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Engage Project: Sharing Experience from Game Based Learning Dissemination Workshops
Engage Project: Sharing Experience from Game Based Learning Dissemination Workshops
Engage Project: Sharing Experience from Game Based Learning Dissemination Workshops
Engage Project: Sharing Experience from Game Based Learning Dissemination Workshops
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Engage Project: Sharing Experience from Game Based Learning Dissemination Workshops

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Author(s): Jose Luis Soler, Gisela Vidal. …

Author(s): Jose Luis Soler, Gisela Vidal.
Engage Project: Sharing Experience from Game Based Learning Dissemination Workshops

With this contribution, rather than providing definitive solutions, we intend to share knowledge obtained from the cross sectoral implementation of more than 15 workshops carried out as part of ENGAGE portal activities.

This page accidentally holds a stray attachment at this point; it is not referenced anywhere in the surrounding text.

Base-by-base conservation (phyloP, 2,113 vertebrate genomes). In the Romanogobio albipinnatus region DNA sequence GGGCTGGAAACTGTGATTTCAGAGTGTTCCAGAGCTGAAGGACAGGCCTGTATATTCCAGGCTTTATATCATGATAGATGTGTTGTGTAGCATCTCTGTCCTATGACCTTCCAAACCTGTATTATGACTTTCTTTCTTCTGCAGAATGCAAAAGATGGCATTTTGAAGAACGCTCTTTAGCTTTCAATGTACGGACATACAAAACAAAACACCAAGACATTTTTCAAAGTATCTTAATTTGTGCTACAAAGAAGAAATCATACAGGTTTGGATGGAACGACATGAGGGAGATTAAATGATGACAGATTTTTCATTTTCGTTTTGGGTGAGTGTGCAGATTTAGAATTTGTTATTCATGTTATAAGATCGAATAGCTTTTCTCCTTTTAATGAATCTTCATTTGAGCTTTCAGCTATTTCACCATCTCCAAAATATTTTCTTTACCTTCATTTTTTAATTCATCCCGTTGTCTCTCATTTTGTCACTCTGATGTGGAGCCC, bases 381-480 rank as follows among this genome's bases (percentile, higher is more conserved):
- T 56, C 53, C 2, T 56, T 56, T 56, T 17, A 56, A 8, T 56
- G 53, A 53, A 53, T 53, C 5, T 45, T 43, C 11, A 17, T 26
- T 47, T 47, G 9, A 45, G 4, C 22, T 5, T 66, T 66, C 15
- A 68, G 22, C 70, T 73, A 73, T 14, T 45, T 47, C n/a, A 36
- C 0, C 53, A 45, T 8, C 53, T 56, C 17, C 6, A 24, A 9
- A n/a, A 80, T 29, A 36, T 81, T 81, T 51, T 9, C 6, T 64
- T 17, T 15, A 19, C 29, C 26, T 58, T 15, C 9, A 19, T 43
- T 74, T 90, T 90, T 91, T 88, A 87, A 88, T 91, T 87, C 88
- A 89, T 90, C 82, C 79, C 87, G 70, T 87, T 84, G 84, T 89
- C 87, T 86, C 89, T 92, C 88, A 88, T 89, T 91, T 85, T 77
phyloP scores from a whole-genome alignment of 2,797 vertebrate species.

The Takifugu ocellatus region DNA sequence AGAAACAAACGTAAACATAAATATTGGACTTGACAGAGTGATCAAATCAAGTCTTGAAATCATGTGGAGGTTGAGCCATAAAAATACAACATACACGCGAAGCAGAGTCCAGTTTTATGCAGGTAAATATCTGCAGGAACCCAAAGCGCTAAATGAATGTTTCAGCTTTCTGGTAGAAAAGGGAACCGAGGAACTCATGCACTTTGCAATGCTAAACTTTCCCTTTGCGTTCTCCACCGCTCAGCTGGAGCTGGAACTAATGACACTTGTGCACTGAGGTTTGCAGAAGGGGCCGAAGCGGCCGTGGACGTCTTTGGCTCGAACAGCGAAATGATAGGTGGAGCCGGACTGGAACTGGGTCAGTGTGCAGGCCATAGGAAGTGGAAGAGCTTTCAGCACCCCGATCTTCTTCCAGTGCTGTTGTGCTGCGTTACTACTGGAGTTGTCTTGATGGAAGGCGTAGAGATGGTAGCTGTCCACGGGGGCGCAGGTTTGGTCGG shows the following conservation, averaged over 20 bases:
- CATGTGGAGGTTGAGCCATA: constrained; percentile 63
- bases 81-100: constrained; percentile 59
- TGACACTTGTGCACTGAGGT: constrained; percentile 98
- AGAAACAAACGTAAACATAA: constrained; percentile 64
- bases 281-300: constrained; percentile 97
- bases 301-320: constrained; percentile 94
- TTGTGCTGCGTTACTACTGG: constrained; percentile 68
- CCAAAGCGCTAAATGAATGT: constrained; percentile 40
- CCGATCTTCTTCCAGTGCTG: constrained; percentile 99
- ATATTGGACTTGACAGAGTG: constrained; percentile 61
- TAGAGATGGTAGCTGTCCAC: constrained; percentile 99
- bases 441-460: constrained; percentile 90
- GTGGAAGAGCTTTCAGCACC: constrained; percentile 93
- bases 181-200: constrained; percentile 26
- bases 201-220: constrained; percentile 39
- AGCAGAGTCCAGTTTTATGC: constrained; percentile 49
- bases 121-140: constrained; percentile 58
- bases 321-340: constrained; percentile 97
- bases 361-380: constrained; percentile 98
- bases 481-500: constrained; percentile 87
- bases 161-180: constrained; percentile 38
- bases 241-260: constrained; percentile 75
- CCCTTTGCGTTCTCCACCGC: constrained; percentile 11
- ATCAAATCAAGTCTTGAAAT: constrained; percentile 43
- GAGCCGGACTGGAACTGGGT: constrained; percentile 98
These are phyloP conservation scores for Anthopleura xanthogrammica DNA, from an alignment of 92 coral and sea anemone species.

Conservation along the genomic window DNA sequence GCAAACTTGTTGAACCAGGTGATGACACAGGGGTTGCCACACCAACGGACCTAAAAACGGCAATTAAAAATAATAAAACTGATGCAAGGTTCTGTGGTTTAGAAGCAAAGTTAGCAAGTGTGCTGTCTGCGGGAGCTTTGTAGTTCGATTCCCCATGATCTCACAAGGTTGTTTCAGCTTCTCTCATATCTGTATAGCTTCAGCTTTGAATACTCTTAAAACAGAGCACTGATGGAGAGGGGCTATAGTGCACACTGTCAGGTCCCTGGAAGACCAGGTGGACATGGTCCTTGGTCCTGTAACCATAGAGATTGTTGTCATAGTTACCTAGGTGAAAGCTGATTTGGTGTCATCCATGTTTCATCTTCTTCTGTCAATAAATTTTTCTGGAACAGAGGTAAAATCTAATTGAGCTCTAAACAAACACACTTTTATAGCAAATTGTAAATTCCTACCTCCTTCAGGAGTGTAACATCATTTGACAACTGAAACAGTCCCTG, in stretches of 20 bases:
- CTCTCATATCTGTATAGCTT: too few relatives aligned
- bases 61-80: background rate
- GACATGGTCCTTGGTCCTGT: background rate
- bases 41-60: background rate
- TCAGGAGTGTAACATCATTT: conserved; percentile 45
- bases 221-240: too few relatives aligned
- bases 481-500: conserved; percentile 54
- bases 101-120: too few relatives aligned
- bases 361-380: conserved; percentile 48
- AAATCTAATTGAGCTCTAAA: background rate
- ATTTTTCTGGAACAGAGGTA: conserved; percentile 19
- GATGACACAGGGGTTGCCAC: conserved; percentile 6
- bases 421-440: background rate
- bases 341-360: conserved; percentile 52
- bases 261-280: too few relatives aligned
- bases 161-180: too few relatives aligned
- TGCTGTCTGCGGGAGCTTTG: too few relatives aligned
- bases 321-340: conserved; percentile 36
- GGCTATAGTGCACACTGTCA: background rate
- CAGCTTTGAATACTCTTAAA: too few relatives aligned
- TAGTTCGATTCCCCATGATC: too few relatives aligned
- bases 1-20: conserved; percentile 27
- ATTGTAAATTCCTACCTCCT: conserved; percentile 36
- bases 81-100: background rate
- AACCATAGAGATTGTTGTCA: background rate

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  • 1. From the field Engage Project: Sharing Experience from Game Based Learning Dissemination WorkshopsAuthors With this contribution, rather than providing definitive solutions, we intend to share knowledge obtained from the cross sectoral implementation of more than 15 work-Gisela Vidal shops carried out as part of ENGAGE portal activities. We hope our reflections on whatFlorida Universitària,Valencia, Spain contributes to the success of a workshop and our discussion of some of the challengesgvidal@florida-uni.es that might emerge, may be helpful for those willing to use workshops as a methodology to promote Game Based Learning with teachers/trainers in a particular context.José Luis SolerFlorida Universitària,Valencia, Spainjlsoler@florida-uni.es 1. Introduction ENGAGE (www.engagelearning.eu) stands for European Network for Growing Activity in Game-based learning in Education. ENGAGE aims to develop awareness among a range ofTags European educational stakeholders (teachers, parents, school authorities, young designers, industry, etc.) of the importance of games as pedagogical tool. ENGAGE activities are sup-Game Based Learning,ICT, training workshops, ported by frameworks based on Web 2.0 technologies and methodologies, allowing collabo-pedagogical innovation, rative dialogue, networking, and interaction of participants and interested parties from allactive learning targeted sectors across Europe. The experiences in previous and on-going game related projects show that there is; a high potential in the application of games for learning; a strong interest amongst an increasing group of practitioners in the introduction of new game-based approaches; a lack of aware- ness amongst other stakeholders of the potentials of games for learning and for curricular contents; a lack of information about where to obtain resources and good practice relevant for curricular contents; and a lack of awareness regarding quality issues in the context of games used for learning. The ENGAGE project workshops aimed to inform teachers and trainers throughout all edu- cational sectors of the benefits of Game-based Learning and developed tools, a portal and resouces to help them in the adoption of this innovative way of teaching. Also, following this goal, 12 workshops were planed and at the end 15 different workshops were carried out by the 6 European project partners in 12 European countries and in many different contexts which aimed to introduce and discuss GBL applications in the classroom and presenting the products developed for the project that could help them with this task. Students often lack motivation in the classroom to participate and be active. On the other hand young students in particular, love videogames. The obvious solution – the use of games for teaching - has already been researched, implemented and it has proved to be effective within the appropriate conditions. But not everybody sees the benefits of introducing a vid- eogame in the classroom, and not all teachers feel comfortable with a tool that students usu- ally manage far better than they do themselves. What type of game should they use? Why? Which game? What are the options? How can they get the most out of a game for learning purposes? ing earn eLearning Papers • ISSN: 1887-1542 • www.elearningpapers.eueL ers 25 u ers.e gpap .elea rnin n.º 25 • July 2011Pap www 1